He began to rock the tin. He shoved and he leaped and he charged. He was working so hard he didn’t hear the thump, thump, thump of the woodcutter’s footsteps. And just as the woodcutter opened the door, Francis rolled out of the cupboard with a squawk, and bowled into the rat and the cat so that all three were totally covered in oat-dust.
“What have we here?” said the astonished woodcutter.
“It was him!” said the cat and the rat together.
“Wasn’t,” said Francis.
“Who are you?” said the woodcutter.
“Francis Quillington, at your service, sir.” Francis was afraid, but he was determined to act with dignity. And then he saw the dust on his waistcoat. That made him angry.
“Now look here,” he said. “This cat was supposed to bring you some dinner, and he didn’t make any effort at all. I met him earlier in the day – taking a nap, mind you – and he promised something would be ready and waiting in an hour, and it isn’t. If he had asked me to bring food, I could have, but he just invited me to the party, when he hasn’t even arranged it.”
“I see,” said the woodcutter.
“And the rat is no better,” continued Francis. “He promise me a shirt of fish-scales, but he has brought nothing. He promised you dinner as well, but . . . um. .”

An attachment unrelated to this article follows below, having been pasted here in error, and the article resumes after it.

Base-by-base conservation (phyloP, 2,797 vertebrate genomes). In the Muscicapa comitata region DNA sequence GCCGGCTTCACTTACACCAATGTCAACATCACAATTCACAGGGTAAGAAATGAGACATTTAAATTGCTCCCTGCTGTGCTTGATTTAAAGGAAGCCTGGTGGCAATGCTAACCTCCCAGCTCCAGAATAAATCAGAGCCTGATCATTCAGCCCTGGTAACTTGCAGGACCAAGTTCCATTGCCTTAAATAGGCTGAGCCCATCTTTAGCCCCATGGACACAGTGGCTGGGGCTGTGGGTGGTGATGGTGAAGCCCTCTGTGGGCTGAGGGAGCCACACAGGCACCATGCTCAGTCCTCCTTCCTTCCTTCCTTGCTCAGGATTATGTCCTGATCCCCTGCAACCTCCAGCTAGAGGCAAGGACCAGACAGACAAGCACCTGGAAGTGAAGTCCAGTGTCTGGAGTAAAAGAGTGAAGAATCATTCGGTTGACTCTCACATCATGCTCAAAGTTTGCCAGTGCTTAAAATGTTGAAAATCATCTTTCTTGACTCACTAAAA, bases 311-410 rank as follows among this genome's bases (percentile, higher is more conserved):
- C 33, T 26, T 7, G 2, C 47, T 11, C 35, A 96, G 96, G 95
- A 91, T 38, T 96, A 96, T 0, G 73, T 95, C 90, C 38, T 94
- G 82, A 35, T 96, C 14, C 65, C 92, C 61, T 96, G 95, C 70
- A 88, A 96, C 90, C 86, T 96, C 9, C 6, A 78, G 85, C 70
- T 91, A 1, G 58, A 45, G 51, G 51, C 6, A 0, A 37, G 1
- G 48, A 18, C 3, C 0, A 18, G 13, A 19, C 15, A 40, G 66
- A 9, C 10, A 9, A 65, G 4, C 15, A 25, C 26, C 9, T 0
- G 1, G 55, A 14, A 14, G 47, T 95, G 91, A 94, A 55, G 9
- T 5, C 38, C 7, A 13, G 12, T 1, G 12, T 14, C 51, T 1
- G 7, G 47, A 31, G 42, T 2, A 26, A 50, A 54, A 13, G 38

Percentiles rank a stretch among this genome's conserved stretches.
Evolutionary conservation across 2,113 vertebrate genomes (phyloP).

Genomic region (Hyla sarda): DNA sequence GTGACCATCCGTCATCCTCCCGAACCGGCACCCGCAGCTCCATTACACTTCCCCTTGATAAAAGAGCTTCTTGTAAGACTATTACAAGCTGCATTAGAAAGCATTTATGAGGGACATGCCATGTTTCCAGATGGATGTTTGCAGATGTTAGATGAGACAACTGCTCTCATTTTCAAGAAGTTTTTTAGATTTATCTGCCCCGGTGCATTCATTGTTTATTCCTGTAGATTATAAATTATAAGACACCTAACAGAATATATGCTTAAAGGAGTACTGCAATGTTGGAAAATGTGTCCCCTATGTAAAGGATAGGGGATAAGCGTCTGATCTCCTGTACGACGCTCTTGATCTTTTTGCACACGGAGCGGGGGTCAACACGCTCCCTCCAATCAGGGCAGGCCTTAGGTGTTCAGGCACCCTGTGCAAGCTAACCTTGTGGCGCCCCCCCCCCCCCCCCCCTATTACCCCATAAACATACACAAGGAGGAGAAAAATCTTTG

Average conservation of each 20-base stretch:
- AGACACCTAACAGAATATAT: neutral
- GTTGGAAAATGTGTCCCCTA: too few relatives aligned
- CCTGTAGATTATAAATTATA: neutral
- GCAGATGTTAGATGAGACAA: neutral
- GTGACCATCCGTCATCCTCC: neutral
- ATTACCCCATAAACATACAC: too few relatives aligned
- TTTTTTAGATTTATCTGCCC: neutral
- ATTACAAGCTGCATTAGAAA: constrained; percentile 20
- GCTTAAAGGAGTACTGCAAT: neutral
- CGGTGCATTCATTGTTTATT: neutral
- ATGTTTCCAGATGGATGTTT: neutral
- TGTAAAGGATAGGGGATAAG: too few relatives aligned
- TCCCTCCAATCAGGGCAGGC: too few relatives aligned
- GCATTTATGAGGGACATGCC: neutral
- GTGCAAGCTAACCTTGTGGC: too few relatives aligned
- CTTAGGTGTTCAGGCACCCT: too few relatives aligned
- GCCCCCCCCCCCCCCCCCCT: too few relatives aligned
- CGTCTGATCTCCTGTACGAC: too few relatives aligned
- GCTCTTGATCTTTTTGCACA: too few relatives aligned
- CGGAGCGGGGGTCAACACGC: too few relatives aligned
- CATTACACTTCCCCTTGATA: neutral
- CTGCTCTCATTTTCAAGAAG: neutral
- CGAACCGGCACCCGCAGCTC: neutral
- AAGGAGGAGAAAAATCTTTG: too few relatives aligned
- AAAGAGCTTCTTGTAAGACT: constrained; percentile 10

“He’s been eating my oats himself,” growled the woodcutter.
“I didn’t!” squeaked the rat.
“What do you say, Cat?” said the woodcutter.
The cat, who could think quickly, purred. “I assumed that the rat would arranged a feast, so I invited my good friend here to dine with us. And, you know, you could dine on him – so we really did what we promised.”
The woodcutter thought for a moment. Then he kicked the cat through the door, chased the rat with a broom, and grabbed Francis so that he couldn’t fly away.
“You,” he said. “You seem like an honest fellow. At least you haven’t cheated me. Now those two scoundrels are gone, would you care to join me in what is left of these oats, seeing as I now have no other food?”
“Sir,” said Francis Quillington. “I couldn’t possibly impose. Oats, you know, are really no fit food for a pheasant.”
And with that he politely released himself from the woodcutters grasp and wandered home to bed.